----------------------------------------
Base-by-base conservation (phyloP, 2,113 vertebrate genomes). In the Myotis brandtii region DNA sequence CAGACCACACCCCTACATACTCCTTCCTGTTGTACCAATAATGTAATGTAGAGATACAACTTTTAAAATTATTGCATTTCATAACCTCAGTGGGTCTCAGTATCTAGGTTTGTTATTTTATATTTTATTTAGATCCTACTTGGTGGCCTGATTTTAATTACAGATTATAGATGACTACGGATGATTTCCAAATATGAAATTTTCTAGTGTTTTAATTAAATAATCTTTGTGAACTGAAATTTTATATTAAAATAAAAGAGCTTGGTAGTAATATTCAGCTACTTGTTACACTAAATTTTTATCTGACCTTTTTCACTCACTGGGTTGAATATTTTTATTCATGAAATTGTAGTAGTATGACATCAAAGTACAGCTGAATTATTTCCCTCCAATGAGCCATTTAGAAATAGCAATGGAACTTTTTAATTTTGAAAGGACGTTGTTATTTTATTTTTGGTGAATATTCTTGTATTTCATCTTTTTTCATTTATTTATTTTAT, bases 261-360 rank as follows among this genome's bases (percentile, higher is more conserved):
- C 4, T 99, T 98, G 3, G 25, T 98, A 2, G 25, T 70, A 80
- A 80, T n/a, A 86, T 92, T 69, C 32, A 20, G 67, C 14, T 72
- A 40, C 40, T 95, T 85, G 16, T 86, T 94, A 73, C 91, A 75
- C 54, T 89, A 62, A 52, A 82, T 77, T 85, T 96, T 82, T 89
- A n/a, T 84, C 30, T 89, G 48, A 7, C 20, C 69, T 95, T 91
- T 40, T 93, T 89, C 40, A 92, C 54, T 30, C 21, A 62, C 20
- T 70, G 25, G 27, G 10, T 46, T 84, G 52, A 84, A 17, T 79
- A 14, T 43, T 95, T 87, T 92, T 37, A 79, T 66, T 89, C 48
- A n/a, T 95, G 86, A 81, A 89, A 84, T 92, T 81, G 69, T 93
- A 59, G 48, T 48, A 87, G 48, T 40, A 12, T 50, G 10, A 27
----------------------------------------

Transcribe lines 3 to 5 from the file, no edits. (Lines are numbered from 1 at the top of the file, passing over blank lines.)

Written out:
- A 80, T n/a, A 86, T 92, T 69, C 32, A 20, G 67, C 14, T 72
- A 40, C 40, T 95, T 85, G 16, T 86, T 94, A 73, C 91, A 75
- C 54, T 89, A 62, A 52, A 82, T 77, T 85, T 96, T 82, T 89